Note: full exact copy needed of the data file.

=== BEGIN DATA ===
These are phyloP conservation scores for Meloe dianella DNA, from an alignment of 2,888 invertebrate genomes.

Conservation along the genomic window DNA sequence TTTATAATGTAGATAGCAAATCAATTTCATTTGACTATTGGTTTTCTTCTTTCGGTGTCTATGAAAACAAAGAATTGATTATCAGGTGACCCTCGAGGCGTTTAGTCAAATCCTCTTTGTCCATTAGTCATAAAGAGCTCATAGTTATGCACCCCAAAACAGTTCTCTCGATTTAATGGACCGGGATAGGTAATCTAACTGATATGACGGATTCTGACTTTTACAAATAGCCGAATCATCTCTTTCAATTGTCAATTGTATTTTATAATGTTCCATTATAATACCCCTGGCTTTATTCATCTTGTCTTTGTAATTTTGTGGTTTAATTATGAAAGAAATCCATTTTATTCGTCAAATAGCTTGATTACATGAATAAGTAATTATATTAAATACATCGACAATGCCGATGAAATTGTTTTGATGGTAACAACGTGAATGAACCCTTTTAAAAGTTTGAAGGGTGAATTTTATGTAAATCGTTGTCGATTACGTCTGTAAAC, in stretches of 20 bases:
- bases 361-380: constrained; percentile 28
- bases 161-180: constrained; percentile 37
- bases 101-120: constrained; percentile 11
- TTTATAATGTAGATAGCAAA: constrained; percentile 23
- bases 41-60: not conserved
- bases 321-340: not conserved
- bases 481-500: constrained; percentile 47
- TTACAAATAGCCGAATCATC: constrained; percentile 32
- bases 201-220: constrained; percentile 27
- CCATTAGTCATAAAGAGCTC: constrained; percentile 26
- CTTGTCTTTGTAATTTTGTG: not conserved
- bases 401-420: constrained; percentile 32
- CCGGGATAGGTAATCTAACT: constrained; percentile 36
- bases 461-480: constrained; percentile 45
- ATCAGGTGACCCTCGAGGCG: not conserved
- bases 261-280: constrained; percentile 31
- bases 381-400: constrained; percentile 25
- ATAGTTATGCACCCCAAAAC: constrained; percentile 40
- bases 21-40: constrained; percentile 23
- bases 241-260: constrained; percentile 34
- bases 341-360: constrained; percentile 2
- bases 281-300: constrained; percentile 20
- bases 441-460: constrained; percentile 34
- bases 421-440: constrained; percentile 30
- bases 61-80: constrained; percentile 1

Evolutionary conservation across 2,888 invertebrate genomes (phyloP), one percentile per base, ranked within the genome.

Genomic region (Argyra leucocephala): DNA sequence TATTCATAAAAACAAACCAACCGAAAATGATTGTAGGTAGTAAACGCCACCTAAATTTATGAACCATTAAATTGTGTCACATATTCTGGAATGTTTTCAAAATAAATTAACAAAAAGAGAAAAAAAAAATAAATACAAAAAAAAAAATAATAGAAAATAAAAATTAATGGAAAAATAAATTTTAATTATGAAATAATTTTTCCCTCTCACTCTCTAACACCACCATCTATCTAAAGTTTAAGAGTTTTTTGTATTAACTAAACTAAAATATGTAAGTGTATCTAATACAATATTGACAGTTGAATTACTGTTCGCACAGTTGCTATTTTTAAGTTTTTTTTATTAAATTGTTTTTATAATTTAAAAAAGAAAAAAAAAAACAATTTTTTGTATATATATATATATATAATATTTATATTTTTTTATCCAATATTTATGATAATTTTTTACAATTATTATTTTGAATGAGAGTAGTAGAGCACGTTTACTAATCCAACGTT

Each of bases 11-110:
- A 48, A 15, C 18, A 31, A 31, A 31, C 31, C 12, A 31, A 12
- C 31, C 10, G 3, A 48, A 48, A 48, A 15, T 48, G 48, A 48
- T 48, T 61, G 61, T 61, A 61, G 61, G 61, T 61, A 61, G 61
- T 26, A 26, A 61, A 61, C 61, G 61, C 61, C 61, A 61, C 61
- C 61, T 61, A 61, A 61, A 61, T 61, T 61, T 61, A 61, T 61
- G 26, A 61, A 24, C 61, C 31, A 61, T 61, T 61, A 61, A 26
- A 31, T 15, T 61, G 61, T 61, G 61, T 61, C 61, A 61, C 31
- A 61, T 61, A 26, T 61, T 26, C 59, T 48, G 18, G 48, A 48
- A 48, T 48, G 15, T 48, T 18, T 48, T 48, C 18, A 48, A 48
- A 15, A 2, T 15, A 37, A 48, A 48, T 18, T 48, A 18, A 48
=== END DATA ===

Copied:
These are phyloP conservation scores for Meloe dianella DNA, from an alignment of 2,888 invertebrate genomes.

Conservation along the genomic window DNA sequence TTTATAATGTAGATAGCAAATCAATTTCATTTGACTATTGGTTTTCTTCTTTCGGTGTCTATGAAAACAAAGAATTGATTATCAGGTGACCCTCGAGGCGTTTAGTCAAATCCTCTTTGTCCATTAGTCATAAAGAGCTCATAGTTATGCACCCCAAAACAGTTCTCTCGATTTAATGGACCGGGATAGGTAATCTAACTGATATGACGGATTCTGACTTTTACAAATAGCCGAATCATCTCTTTCAATTGTCAATTGTATTTTATAATGTTCCATTATAATACCCCTGGCTTTATTCATCTTGTCTTTGTAATTTTGTGGTTTAATTATGAAAGAAATCCATTTTATTCGTCAAATAGCTTGATTACATGAATAAGTAATTATATTAAATACATCGACAATGCCGATGAAATTGTTTTGATGGTAACAACGTGAATGAACCCTTTTAAAAGTTTGAAGGGTGAATTTTATGTAAATCGTTGTCGATTACGTCTGTAAAC, in stretches of 20 bases:
- bases 361-380: constrained; percentile 28
- bases 161-180: constrained; percentile 37
- bases 101-120: constrained; percentile 11
- TTTATAATGTAGATAGCAAA: constrained; percentile 23
- bases 41-60: not conserved
- bases 321-340: not conserved
- bases 481-500: constrained; percentile 47
- TTACAAATAGCCGAATCATC: constrained; percentile 32
- bases 201-220: constrained; percentile 27
- CCATTAGTCATAAAGAGCTC: constrained; percentile 26
- CTTGTCTTTGTAATTTTGTG: not conserved
- bases 401-420: constrained; percentile 32
- CCGGGATAGGTAATCTAACT: constrained; percentile 36
- bases 461-480: constrained; percentile 45
- ATCAGGTGACCCTCGAGGCG: not conserved
- bases 261-280: constrained; percentile 31
- bases 381-400: constrained; percentile 25
- ATAGTTATGCACCCCAAAAC: constrained; percentile 40
- bases 21-40: constrained; percentile 23
- bases 241-260: constrained; percentile 34
- bases 341-360: constrained; percentile 2
- bases 281-300: constrained; percentile 20
- bases 441-460: constrained; percentile 34
- bases 421-440: constrained; percentile 30
- bases 61-80: constrained; percentile 1

Evolutionary conservation across 2,888 invertebrate genomes (phyloP), one percentile per base, ranked within the genome.

Genomic region (Argyra leucocephala): DNA sequence TATTCATAAAAACAAACCAACCGAAAATGATTGTAGGTAGTAAACGCCACCTAAATTTATGAACCATTAAATTGTGTCACATATTCTGGAATGTTTTCAAAATAAATTAACAAAAAGAGAAAAAAAAAATAAATACAAAAAAAAAAATAATAGAAAATAAAAATTAATGGAAAAATAAATTTTAATTATGAAATAATTTTTCCCTCTCACTCTCTAACACCACCATCTATCTAAAGTTTAAGAGTTTTTTGTATTAACTAAACTAAAATATGTAAGTGTATCTAATACAATATTGACAGTTGAATTACTGTTCGCACAGTTGCTATTTTTAAGTTTTTTTTATTAAATTGTTTTTATAATTTAAAAAAGAAAAAAAAAAACAATTTTTTGTATATATATATATATATAATATTTATATTTTTTTATCCAATATTTATGATAATTTTTTACAATTATTATTTTGAATGAGAGTAGTAGAGCACGTTTACTAATCCAACGTT

Each of bases 11-110:
- A 48, A 15, C 18, A 31, A 31, A 31, C 31, C 12, A 31, A 12
- C 31, C 10, G 3, A 48, A 48, A 48, A 15, T 48, G 48, A 48
- T 48, T 61, G 61, T 61, A 61, G 61, G 61, T 61, A 61, G 61
- T 26, A 26, A 61, A 61, C 61, G 61, C 61, C 61, A 61, C 61
- C 61, T 61, A 61, A 61, A 61, T 61, T 61, T 61, A 61, T 61
- G 26, A 61, A 24, C 61, C 31, A 61, T 61, T 61, A 61, A 26
- A 31, T 15, T 61, G 61, T 61, G 61, T 61, C 61, A 61, C 31
- A 61, T 61, A 26, T 61, T 26, C 59, T 48, G 18, G 48, A 48
- A 48, T 48, G 15, T 48, T 18, T 48, T 48, C 18, A 48, A 48
- A 15, A 2, T 15, A 37, A 48, A 48, T 18, T 48, A 18, A 48